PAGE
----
The morning after our first Heldenleben concert we made our way to the new AVE train station inValladolid. The AVE is Spain’s newest transport solution, using super-fast trains traveling at speeds of up 300 KPH and has cut down a previous 2.5 hour journey to just over one hour between Valladolid and Madrid.

Anyway, back to the music. The Dvorak New World Symphony is a great piece of music; the tunes permeate the brain and are hard to get rid of, but we do play it regularly, whereas Heldenleben only comes around every few years.

A bit of background on this piece…

It is a tone poem written in 1898, when Strauss was 34 years old. It utilises the leitmotif as ‘invented’ by Richard Wagner: the use of small musical themes that help glue the whole work together. The music itself is extremely romantic and many scholars believe it to be partly autobiographical while others go for the more tongue-in-cheek approach. We must also understand that it was written at a time when music in Europe was moving in lots of different directions, particularly those experimenting with modernism and impressionism.

The opening leitmotif is particularly well written and features the horn and cello sections; this opening rising motive really gets the hair on the back of you neck tingling – or at least it should do. Other favourite sections of this piece for me include the twittering critics, as portrayed by the woodwinds and the recurring ‘Dr Daring’ parallel 5ths of the tenor and bass tuba. Physically the Hero’s battlefield is a real blow for all the wind and brass.

The subtle drip feed of themes from other Strauss tone poems, particularly Till Eulenspiegel, Also Sprach Zarathustra, Don Quixote and Death and Transfiguration are also very effective.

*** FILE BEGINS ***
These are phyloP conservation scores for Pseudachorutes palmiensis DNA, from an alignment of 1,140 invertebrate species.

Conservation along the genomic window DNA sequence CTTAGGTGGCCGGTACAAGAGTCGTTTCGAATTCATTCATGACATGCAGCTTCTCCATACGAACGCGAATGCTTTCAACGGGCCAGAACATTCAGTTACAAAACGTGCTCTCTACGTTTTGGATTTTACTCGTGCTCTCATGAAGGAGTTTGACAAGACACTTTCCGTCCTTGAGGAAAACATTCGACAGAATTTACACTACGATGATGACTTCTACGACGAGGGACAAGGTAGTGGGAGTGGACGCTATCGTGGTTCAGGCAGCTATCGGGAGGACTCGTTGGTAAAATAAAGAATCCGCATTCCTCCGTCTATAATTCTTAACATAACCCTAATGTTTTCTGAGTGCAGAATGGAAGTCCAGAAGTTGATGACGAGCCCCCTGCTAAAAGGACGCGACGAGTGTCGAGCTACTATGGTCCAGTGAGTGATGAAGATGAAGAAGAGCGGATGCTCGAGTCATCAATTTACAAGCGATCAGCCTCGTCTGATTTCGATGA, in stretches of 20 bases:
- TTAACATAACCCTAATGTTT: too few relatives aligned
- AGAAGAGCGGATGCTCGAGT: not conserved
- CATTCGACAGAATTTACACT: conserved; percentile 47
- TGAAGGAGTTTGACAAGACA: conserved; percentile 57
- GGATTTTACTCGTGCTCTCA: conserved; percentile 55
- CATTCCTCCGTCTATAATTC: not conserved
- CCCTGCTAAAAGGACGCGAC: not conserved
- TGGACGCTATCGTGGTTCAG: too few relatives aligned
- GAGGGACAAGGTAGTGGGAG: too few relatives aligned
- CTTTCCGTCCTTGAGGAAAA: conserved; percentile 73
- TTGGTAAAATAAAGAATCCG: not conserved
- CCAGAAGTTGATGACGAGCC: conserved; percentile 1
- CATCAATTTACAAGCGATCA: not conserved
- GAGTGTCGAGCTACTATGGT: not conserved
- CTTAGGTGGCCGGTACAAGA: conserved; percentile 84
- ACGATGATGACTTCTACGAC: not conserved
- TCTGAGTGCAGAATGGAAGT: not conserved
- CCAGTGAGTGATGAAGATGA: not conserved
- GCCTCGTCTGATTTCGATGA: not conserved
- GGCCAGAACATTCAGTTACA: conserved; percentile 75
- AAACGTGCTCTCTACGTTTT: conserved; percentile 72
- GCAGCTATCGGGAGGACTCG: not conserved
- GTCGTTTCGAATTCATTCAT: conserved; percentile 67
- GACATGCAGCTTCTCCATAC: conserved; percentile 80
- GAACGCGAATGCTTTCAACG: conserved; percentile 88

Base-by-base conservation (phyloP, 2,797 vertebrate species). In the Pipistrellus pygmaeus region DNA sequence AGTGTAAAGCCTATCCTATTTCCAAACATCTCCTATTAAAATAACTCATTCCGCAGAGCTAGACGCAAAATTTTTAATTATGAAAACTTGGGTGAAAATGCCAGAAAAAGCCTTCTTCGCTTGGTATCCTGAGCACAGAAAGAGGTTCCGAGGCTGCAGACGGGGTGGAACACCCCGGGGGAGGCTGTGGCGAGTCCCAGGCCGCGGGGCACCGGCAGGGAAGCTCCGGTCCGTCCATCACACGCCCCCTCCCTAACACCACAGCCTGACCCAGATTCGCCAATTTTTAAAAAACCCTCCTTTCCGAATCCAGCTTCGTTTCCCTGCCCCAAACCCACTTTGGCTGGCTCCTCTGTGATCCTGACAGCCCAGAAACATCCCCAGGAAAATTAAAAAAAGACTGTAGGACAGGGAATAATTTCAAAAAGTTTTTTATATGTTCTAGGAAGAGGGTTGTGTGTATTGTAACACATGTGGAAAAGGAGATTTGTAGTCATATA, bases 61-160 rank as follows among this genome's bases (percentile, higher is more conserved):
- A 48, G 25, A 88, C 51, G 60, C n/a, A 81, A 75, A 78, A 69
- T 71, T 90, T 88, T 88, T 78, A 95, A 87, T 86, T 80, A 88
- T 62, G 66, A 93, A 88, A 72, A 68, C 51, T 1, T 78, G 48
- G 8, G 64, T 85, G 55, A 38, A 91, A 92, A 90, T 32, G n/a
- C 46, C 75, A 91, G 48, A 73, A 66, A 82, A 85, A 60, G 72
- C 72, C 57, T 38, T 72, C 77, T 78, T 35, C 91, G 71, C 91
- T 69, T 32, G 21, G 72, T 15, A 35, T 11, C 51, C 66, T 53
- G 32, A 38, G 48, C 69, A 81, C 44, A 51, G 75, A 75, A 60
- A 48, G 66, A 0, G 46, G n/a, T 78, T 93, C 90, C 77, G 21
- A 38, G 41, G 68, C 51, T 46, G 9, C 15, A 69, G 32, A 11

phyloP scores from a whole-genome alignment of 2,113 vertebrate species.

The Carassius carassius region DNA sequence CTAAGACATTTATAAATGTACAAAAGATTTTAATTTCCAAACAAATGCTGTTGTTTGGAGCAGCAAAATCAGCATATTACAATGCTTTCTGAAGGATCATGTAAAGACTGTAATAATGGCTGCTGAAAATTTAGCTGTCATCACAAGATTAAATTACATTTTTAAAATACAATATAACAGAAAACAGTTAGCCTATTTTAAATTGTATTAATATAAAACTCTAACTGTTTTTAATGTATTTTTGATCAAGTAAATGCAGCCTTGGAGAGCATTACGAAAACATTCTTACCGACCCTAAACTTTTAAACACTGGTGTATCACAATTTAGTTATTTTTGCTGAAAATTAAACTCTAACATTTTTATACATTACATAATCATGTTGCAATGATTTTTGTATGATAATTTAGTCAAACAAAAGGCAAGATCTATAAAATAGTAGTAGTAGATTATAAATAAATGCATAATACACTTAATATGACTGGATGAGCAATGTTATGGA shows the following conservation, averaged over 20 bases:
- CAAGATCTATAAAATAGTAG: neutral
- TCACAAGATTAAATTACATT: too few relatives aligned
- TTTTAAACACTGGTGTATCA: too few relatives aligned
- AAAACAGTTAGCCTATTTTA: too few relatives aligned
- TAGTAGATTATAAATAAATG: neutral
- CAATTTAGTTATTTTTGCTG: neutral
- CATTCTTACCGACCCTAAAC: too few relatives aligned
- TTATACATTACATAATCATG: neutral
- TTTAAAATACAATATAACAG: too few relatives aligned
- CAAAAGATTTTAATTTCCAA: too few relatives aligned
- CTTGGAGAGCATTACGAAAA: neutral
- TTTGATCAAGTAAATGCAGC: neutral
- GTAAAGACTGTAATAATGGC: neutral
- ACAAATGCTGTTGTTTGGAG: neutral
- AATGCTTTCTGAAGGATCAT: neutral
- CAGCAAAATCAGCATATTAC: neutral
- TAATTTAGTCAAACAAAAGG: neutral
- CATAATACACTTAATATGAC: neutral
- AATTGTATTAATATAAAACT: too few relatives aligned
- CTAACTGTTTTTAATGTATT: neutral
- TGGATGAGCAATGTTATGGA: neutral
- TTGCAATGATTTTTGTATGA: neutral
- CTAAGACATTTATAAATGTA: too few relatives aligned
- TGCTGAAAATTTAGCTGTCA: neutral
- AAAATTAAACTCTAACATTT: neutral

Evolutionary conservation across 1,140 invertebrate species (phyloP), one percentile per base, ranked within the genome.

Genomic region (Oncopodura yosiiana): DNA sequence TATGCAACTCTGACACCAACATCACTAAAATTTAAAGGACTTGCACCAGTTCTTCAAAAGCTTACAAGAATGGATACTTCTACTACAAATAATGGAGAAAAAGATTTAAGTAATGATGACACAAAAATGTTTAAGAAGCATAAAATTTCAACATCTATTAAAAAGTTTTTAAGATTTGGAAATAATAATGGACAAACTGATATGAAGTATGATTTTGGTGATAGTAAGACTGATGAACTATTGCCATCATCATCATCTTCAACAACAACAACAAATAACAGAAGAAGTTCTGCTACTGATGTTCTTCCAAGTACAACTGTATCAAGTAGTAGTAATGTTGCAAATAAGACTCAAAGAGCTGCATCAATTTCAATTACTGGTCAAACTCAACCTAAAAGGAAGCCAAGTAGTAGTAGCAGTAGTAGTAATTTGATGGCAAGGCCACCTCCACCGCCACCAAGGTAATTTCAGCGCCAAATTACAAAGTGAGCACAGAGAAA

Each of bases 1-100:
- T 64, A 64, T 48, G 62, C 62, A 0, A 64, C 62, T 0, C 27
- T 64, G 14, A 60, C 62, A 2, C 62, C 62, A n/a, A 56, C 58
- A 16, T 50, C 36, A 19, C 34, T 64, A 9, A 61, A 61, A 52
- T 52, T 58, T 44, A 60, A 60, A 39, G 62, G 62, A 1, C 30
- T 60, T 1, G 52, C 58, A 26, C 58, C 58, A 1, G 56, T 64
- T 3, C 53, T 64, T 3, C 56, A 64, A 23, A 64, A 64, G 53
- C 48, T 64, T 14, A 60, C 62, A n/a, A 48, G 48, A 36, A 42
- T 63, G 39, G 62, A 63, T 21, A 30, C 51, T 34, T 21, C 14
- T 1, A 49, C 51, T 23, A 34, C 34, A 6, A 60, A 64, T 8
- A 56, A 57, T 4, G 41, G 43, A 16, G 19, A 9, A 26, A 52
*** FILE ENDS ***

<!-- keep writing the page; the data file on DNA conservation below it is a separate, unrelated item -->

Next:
But at the end of the concert the glory belongs with the leader and the solo horn, played beautifully and sensitively by Duncan Riddell and Laurence Davies.

I first came across this piece while at school in South Wales when I started reading Norman del Mar’s critical commentary on Strauss. At that time I was very fortunate to have played good and varied symphonic repertoire both at school level (Dwr-y-felin Comprehensive School), county youth orchestra (West Glamorgan Youth Orchestra) and the National Youth Orchestra of Wales. The repertoire I performed then was challenging but not quite as challenging as Heledenleben. My first chance to play through the piece came about quite by accident when in my first term at the Royal Northern College of Music I stood in for an older student who was ill. I then played it several times with professional orchestras in theNorth Westand in Bournemouth, but it wasn’t until just over 20 years ago that I played it inLondon. I first played it with the RPO as part of my trial period under our then musical director Vladimir Ashkenazy.

After tonight’s concert the RPO is flying back to London, I’m personally off to Frankfurt for a few days, then we’re off to Budapest on Monday to repeat the Dvorak New World programme followed by an eagerly anticipated repeat performance of Heldenleben on Friday March 30th at the Royal Festival Hall.

Roger Argente

Roger joined the RPO as Principal Bass Trombone in April 1992.

He also combines his RPO commitments with a part-time position at Trinity College of Music, where he is Head of Brass Studies and runs his own brass and percussion ensemble Superbrass.

Royal Philharmonic Orchestra 2011-2012 season at Southbank Centre’s Royal Festival Hall

The Royal Philharmonic Orchestra present this brand new video ahead of their season of concerts at the Royal Festival Hall.

Largely recorded at the venue, gain an exclusive insight into what goes on behind the scenes on a typical concert day and listen to exclusive interviews with RPO players, Artistic Director and Principal Conductor Charles Dutoit and Principal Guest Conductor Pinchas Zukerman, both of whom appear with the RPO here at Southbank Centre this season.

The RPO’s next concert is Tuesday 8 November and features performances of Berlioz’s Overture Le Corsaire, Barber’s Violin Concerto, and Tchaikovsky’s Fifth Symphony. You can buy tickets from the event page on our website.